By Susan A. Davis
Voice of the people fueled policy successes in the budget
Nothing defines our values more as a nation than the budget and the investments we make for the future of American families.
These investments signal what’s important and what direction we want to take our nation. Read More
By Joyell Nevins
North Park is getting ready to explode with a colorful mix of art and music, accompanied by refreshing craft beer and cocktails. It’s time for the 21st annual Festival of Arts in North Park, held on Saturday, May 20.
By Dr. Ink
Comics of Disney’s Darkwing Duck and Asian superheroes frame a giant chalkboard at Whistling Duck Tavern, the newest addition to the HUB shopping center in Hillcrest.
The board lists about 25 tap beers, assorted wines and eight types of sake in a playful atmosphere where East meets West. Read More
By Mary McKenzie
Immigration and racial profiling were the two high-interest issues that informed this month’s meeting of the Hillcrest Town Council (HTC) on May 9.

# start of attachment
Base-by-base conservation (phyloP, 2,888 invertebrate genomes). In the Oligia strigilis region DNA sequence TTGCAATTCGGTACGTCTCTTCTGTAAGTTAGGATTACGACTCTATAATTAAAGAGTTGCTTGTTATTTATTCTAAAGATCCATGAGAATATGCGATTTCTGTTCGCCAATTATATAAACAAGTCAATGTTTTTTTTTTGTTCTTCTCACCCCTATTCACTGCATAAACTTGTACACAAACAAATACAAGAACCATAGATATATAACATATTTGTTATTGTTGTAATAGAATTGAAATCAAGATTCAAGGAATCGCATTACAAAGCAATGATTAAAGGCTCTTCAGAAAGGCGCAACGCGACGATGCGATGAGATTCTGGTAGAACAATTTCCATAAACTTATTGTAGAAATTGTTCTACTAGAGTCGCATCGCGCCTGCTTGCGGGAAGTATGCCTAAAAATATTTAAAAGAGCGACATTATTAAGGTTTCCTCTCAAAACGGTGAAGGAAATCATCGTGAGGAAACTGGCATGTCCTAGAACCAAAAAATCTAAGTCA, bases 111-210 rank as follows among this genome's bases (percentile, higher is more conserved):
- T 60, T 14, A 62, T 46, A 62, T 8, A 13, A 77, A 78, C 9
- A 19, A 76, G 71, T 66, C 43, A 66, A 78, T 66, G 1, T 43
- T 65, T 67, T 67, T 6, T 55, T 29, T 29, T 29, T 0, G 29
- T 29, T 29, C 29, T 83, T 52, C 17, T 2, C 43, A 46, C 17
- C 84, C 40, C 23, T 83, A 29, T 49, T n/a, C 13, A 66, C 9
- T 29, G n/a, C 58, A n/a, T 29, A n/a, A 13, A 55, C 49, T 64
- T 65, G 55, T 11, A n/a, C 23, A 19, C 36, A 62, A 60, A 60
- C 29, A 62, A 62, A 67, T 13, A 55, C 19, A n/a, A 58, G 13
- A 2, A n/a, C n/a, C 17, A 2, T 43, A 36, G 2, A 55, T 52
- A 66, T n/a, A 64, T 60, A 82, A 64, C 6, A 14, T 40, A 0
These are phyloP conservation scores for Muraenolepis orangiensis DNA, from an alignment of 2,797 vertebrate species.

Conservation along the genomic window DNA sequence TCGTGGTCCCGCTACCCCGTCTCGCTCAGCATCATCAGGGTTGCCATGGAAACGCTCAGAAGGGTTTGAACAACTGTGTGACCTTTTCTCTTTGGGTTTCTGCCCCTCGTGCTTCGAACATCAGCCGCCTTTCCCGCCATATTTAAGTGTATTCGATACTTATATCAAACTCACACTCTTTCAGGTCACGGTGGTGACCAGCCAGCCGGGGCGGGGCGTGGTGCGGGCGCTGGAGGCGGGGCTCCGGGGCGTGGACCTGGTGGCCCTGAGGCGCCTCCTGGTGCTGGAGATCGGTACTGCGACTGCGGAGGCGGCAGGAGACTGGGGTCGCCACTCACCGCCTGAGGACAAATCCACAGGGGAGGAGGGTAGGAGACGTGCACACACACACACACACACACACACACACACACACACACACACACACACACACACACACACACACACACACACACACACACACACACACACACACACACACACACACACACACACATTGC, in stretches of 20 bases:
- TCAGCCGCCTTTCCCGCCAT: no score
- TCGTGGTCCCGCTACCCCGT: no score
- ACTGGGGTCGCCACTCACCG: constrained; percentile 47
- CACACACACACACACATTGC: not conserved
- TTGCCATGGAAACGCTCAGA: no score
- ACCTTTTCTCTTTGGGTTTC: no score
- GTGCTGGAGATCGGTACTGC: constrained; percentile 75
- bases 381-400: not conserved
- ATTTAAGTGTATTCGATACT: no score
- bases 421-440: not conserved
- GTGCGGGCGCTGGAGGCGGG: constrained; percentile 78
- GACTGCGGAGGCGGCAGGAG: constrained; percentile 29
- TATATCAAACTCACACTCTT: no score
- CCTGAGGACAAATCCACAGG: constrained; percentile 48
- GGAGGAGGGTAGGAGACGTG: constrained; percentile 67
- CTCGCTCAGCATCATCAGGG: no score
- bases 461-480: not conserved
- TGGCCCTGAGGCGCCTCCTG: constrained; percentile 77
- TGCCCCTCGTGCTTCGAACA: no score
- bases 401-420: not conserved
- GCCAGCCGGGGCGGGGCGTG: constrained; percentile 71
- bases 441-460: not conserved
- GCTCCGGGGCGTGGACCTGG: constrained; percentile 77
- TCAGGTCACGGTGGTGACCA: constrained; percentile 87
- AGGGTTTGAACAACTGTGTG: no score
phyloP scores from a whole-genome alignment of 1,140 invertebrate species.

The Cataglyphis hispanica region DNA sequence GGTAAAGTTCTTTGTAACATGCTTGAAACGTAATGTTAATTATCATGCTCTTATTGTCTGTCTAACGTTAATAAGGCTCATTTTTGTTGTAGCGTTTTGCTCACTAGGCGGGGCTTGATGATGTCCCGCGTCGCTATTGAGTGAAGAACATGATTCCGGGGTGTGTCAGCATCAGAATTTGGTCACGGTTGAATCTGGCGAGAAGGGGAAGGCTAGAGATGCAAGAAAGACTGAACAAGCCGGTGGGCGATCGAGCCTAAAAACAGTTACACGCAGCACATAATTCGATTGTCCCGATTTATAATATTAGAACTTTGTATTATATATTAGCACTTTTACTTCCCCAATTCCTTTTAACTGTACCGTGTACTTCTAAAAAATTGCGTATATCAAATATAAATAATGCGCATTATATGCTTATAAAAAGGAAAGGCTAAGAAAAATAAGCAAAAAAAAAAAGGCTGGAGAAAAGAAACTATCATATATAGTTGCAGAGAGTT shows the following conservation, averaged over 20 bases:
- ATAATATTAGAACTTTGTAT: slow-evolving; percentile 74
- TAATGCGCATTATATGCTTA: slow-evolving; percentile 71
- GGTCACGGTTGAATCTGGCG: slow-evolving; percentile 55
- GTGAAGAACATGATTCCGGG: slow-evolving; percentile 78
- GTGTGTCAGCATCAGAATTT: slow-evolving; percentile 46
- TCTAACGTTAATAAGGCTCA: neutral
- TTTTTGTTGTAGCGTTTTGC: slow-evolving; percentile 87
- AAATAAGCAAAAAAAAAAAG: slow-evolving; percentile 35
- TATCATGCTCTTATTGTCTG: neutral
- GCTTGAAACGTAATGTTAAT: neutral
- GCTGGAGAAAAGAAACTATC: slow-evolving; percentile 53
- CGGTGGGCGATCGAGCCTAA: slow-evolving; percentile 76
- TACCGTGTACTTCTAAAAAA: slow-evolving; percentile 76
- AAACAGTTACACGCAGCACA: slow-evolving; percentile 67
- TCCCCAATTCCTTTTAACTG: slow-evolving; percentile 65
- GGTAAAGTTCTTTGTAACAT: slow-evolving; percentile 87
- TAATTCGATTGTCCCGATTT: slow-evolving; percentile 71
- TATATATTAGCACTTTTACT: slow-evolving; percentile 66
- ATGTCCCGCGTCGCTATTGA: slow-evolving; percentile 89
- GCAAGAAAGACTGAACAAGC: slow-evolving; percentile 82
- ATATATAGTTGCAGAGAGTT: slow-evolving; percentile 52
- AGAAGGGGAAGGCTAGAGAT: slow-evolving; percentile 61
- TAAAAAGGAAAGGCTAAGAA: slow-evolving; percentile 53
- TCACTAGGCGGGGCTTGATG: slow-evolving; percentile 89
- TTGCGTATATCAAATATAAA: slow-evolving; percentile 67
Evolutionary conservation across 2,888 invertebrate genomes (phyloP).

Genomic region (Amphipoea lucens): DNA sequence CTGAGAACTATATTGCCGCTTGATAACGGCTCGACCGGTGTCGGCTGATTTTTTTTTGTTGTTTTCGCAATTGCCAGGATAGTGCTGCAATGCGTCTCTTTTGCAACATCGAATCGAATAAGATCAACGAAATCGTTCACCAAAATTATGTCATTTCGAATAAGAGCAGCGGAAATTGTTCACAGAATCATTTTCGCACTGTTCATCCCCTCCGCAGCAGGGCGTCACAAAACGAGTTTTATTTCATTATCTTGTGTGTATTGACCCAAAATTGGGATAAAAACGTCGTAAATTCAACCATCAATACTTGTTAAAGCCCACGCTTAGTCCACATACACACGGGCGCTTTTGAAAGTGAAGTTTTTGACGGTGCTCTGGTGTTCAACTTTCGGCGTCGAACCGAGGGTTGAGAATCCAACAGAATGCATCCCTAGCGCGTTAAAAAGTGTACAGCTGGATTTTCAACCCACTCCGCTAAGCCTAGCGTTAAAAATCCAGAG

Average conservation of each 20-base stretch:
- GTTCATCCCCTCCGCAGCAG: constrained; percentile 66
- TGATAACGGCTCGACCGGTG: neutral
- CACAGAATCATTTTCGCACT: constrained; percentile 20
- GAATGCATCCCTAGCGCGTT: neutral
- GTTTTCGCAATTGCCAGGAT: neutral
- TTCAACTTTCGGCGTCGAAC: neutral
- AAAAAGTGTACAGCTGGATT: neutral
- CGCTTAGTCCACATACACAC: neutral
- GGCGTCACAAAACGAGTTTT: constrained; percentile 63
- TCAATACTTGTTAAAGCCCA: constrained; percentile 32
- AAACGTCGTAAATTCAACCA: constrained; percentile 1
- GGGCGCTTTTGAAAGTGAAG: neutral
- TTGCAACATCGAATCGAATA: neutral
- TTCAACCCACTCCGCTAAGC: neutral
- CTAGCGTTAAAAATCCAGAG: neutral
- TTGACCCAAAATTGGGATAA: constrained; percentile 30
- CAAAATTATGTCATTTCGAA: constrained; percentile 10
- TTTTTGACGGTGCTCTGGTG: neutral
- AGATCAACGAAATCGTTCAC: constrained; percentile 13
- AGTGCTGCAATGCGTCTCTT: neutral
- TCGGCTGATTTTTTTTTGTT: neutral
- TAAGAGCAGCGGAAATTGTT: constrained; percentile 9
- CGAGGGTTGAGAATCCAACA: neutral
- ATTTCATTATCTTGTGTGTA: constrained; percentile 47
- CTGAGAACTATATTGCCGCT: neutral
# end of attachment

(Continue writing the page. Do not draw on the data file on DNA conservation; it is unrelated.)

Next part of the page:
Well-known immigration attorney Lilia Velasquez spoke to the community about the difficult challenges facing immigration policy today. Read More
By Toni Atkins | Notes from Toni
On May 4, the Republicans in the U.S. House of Representatives were finally successful in voting to repeal the Affordable Care Act (ACA). It is yet unclear whether the Senate will pass the repeal bill and replace it with their own bill, but we’ll have to be ready.
There are also things the president can do to reduce funding for health care in California that don’t require legislation. We must continue to be vigilant. Read More
By Andy Cohen | Congressional Watch
In our last column, Darrell Issa (R-49), Duncan Hunter (R-50), and Susan Davis (D-53) had each held town hall events in their respective districts, and as we noted at the time, the tenor of the gatherings was much different for the Republican members of Congress than it was for Susan Davis — her town hall was much friendlier than those of her colleagues. Read More
By Frank Sabatini Jr. | Uptown News Food Briefs
A contiguous trio of establishments by Cohn Restaurant Group has opened in Hillcrest. Among them is Bo-beau kitchen + Cache, an offshoot to Bo-beau kitchens in Ocean Beach and La Mesa that will follow suit with French bistro cuisine. Read More
FilmOut sets lineup for 19th annual festival in June
By Ken Williams | Editor